Regular readers of this Blog may wonder: “How do you come up with topics to write about?” Well, some postings highlight news like a new product or an interesting conference we attended. Others discuss recent output-related research or market insights. Most others address output issues that our systems engineers or support staff have encountered over the years, but which our Blog readers may not yet have experienced firsthand.
In choosing topics, we also use analytical tools to see what printing or document keywords people are searching for on the Web. And as it turns out, one popular topic relates to the speed of printing, with searches like network printing slow, slow printing, speed up printing and the like. Which, when you think about it, makes sense. There is almost nothing more frustrating than waiting on a printer so you can continue doing your actual job (as painfully depicted in the famous PC Load Letter scenes in the movie “Office Space”).
What does “Slow Printing” mean to me?
Judging from the answers found in a quick Google search, one might think the key to improving print speed is to send your document to a 150 page per minute production printer or simply tweak your Windows print drivers or print spooler. In most cases, this won’t cut it.
So how do you speed up printing? Standard Answer #1: “That depends.” LRS has been helping customers to optimize their print workflows since developing our first output management solution in 1981. Ironically, the way we helped that initial customer was to stop sending the print jobs to the fastest printer in the customers’ organization. Instead of printing on the high-speed production printer — which was located in the data center across the street from the end users — we enabled them to print to a somewhat slower network printer right outside the users’ offices.
It all comes down to one question: How do you define “fast?” For simplicity’s sake, let’s define it as the shortest time between a user pressing “Print” and the moment the document is physically in that user’s hands. With that in mind, here are a few ways that LRS helps customers improve the speed of printing:
- Make the document travel to the user, not the other way around. Not so long ago, this involved managing connections to hundreds or thousands of personal printers across your user community. Today, most organizations have eliminated personal printers in favor of fewer powerful, cost-efficient multifunction printers. LRS software makes these far easier to manage. But in today’s business climate, in which employees may move from one location to another, finding the “closest” printer may present a challenge. Our Pull Printing and printer portal solutions ensure the output prints where the user is standing right now, instead of near their regular work location.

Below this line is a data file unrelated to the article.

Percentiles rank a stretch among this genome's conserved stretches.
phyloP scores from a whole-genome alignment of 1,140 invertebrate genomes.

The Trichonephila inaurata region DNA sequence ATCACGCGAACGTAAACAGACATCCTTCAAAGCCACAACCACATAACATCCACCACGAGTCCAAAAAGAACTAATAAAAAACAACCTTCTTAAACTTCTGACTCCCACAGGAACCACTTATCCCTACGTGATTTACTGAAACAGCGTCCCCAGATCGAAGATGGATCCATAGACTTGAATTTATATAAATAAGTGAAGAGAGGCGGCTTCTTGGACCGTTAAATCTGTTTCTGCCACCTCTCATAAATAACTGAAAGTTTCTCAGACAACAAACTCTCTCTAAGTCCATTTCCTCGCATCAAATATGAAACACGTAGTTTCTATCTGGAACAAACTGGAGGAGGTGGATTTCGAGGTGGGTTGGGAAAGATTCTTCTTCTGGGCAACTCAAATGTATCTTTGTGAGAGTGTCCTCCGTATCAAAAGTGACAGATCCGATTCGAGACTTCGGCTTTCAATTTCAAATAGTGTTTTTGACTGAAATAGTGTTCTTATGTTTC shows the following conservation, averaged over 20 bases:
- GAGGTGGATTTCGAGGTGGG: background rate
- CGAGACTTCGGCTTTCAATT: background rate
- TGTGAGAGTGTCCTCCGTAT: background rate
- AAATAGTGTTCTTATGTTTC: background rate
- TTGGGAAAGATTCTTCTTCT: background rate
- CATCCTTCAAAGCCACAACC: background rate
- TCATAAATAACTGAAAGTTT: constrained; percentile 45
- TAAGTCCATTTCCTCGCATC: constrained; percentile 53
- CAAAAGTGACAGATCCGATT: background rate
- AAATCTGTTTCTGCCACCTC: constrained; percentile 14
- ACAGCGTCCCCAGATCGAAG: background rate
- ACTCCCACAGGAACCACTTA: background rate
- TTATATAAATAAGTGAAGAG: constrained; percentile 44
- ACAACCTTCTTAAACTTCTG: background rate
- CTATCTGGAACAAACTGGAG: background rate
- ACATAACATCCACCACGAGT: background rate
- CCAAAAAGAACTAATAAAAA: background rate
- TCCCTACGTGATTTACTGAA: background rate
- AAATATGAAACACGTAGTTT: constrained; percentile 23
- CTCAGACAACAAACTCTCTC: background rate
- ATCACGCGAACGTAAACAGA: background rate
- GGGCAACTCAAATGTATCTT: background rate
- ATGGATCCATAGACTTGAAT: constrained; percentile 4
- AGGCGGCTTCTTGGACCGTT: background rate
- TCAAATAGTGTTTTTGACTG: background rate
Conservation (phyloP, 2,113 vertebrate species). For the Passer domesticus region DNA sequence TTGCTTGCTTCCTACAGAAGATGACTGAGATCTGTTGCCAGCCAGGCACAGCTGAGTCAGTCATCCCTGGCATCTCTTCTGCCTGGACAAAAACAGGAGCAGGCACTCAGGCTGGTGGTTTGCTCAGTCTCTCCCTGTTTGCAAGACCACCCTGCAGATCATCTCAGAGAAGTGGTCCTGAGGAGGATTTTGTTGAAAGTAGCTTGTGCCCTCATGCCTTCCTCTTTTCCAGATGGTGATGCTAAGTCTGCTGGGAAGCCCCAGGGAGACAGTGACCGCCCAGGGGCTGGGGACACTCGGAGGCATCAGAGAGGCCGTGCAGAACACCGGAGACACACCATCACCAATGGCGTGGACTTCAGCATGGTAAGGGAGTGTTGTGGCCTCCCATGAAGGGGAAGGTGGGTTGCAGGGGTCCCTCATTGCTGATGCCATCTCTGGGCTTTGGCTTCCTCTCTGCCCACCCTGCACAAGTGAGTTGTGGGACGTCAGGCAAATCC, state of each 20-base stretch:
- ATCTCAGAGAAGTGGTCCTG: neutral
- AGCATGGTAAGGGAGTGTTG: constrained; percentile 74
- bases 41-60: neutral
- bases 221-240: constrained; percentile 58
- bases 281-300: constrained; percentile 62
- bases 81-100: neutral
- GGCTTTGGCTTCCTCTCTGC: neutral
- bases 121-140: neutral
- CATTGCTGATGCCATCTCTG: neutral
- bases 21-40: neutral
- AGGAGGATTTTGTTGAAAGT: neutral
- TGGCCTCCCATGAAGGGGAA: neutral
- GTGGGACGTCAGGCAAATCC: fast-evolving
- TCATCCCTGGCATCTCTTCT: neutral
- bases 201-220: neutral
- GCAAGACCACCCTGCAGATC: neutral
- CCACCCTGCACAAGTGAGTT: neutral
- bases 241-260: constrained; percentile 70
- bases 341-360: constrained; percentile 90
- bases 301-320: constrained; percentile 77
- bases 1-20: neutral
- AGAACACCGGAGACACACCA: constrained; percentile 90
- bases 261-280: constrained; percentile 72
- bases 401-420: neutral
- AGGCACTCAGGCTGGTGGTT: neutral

- Prevent and quickly resolve printing errors. As in the example from the movie “Office Space,” printing errors greatly delay print delivery. Years ago, LRS developers looked at all of the major operating system print spoolers and saw that none of them delivered the necessary throughput and reliability. So we built our own multi-threaded, multitasking document spool designed for error recoverability and high performance. In case of a printer hardware error or paper problem, documents can be automatically re-routed to an alternate device. All in the name of getting the document to the end user as fast as possible. Those problems that do occur can be quickly located and resolved via a web interface.
- Minimize network impact of individual print jobs. Depending on the size and nature of a document, printing really can impact network performance. LRS software supports a variety of network optimization techniques, including the use of the LRSQ protocol, which offers more than 90% data stream compression. The software can also interrogate incoming print jobs to determine their format, check the capabilities of the target printer, and skip any pre-processing that may slow print delivery. Multiple optimization techniques can be used together where required.
- Minimize overall network impact through Direct IP printing. In the old days, the way to maintain full control over a printing environment was to send all documents through a central print spool. While this can improve print reliability, it can slow down printing if that central spool is located far from the user and/or the target device. Think about a company with a data center in their Australia-based corporate headquarters. Local users in Sydney may see no performance hit by printing through a central spool. However, remote branch users in Dallas, Texas would experience printing delays if every print job had to make a round trip “down under.” LRS software supports a hybrid print architecture that lets some users print directly to a nearby IP device while letting others leverage their secure document spool. All while offering network administrators full auditing capabilities and control.
Are there other ways to speed up printing? Sure, probably too many to list. In more than 40 years of dealing with these issues (especially when networks were a lot slower) we’ve learned a lot. So if slow printing is near the top of your problem list, contact LRS and talk to our output experts.